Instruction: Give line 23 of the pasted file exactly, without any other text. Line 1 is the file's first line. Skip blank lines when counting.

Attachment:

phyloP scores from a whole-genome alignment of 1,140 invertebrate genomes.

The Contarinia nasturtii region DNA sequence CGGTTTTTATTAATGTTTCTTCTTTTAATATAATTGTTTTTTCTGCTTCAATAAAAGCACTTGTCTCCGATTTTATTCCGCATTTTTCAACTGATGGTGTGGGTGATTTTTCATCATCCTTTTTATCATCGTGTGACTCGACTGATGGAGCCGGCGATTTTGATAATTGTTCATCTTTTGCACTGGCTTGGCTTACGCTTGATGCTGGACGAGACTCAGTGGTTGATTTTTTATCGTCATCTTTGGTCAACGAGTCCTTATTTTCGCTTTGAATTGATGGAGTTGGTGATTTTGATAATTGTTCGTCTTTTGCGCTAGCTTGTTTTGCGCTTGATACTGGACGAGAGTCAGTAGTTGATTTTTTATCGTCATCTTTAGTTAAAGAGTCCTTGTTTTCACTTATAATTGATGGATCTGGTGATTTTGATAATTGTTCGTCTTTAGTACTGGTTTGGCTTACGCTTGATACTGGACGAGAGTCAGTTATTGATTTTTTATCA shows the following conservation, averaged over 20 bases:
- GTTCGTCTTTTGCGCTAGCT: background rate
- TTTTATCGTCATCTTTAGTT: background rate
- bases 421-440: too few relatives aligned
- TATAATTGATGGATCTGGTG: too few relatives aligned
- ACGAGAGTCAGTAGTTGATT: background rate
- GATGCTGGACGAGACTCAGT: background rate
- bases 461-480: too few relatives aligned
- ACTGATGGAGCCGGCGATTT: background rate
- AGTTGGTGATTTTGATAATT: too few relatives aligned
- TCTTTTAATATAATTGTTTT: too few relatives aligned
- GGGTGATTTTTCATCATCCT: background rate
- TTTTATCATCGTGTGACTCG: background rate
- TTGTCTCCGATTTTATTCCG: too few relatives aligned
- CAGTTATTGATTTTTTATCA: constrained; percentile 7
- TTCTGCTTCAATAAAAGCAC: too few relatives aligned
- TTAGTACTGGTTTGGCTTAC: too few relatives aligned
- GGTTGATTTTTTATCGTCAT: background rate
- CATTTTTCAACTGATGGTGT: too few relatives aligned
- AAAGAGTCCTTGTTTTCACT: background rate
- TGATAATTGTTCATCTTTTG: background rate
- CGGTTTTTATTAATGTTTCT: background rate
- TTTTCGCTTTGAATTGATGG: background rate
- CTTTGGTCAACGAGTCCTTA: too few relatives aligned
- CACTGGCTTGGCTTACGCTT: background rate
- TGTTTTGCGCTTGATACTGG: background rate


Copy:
- CGGTTTTTATTAATGTTTCT: background rate